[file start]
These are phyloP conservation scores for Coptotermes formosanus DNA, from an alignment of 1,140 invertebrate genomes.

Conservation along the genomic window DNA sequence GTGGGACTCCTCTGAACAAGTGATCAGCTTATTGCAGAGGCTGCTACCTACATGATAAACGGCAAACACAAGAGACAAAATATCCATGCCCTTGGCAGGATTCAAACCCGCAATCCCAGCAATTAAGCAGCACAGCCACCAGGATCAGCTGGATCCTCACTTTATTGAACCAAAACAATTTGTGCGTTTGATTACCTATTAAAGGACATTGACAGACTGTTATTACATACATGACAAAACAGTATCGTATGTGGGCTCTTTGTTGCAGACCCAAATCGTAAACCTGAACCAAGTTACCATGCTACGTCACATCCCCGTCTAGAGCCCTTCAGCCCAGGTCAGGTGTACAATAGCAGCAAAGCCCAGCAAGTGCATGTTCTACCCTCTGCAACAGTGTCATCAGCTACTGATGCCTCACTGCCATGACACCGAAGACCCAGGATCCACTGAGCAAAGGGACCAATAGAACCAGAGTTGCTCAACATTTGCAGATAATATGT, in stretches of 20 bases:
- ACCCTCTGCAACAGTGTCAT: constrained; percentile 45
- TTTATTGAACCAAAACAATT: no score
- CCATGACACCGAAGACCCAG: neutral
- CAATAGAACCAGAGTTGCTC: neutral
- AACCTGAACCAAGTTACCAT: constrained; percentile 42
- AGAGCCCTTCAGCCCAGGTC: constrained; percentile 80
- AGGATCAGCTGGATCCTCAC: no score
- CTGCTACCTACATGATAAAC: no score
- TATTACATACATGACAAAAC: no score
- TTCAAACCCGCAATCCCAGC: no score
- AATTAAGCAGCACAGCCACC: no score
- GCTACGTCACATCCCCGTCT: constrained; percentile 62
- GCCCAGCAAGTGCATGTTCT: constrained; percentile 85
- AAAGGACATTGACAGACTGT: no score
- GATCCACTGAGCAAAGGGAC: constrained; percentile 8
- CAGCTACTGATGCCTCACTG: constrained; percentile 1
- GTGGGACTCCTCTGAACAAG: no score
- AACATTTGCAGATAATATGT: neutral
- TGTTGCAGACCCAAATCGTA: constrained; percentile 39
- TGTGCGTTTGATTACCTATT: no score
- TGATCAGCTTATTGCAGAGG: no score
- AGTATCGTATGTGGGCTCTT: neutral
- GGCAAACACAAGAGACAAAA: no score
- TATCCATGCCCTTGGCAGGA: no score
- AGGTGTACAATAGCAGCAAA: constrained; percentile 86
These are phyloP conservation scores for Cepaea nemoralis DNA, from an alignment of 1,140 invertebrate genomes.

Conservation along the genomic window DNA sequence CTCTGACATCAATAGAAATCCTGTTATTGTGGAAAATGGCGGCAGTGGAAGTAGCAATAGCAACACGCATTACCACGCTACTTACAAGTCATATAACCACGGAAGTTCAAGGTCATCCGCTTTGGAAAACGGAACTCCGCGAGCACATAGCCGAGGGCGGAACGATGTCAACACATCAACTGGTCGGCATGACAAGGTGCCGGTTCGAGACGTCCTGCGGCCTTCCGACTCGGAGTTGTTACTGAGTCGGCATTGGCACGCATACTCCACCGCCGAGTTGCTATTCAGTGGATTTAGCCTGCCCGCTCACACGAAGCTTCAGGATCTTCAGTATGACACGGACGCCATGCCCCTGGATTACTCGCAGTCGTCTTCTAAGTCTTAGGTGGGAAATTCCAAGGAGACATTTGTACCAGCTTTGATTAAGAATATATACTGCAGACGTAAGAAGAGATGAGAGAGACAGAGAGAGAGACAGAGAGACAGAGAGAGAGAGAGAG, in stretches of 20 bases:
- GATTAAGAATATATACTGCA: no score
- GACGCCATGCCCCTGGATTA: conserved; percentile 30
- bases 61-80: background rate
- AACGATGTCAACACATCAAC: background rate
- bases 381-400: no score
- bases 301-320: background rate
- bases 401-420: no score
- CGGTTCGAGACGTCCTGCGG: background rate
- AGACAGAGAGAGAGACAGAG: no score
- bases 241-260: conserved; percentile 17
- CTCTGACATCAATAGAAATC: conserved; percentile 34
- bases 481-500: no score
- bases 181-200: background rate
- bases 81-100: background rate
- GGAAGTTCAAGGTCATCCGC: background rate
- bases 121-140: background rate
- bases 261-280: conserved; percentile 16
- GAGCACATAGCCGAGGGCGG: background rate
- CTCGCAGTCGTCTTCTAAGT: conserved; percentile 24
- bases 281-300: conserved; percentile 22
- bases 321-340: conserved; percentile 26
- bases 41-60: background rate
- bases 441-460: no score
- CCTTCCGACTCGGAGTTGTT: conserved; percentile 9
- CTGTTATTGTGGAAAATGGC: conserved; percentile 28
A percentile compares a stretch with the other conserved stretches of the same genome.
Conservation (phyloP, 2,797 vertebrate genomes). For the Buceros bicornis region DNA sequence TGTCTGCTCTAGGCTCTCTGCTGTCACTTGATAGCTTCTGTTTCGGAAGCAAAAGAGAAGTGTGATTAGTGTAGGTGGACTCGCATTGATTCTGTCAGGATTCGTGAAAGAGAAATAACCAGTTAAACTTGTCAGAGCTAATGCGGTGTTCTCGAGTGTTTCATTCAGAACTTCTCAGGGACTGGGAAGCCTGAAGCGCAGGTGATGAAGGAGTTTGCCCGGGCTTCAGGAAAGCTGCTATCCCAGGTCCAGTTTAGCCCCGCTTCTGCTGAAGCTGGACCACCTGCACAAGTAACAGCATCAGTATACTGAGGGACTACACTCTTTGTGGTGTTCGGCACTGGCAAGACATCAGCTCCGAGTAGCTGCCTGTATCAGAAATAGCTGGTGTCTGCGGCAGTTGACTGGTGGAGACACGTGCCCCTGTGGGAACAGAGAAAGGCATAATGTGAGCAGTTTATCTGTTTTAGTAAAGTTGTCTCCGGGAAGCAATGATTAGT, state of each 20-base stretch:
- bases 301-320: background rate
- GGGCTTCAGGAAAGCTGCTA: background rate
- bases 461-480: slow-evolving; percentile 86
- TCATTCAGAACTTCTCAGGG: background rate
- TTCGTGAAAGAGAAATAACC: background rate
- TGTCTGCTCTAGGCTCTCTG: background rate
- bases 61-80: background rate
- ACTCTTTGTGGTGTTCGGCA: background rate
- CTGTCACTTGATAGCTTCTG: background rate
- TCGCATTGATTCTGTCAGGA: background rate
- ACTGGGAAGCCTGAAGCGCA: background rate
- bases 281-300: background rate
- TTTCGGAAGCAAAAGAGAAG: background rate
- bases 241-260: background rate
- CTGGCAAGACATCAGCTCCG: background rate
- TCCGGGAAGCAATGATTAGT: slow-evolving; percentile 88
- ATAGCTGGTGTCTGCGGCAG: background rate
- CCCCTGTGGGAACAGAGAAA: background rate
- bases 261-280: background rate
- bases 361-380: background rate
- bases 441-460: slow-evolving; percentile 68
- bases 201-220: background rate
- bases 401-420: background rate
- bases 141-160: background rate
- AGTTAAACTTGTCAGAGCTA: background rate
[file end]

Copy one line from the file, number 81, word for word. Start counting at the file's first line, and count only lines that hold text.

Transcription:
- AGTTAAACTTGTCAGAGCTA: background rate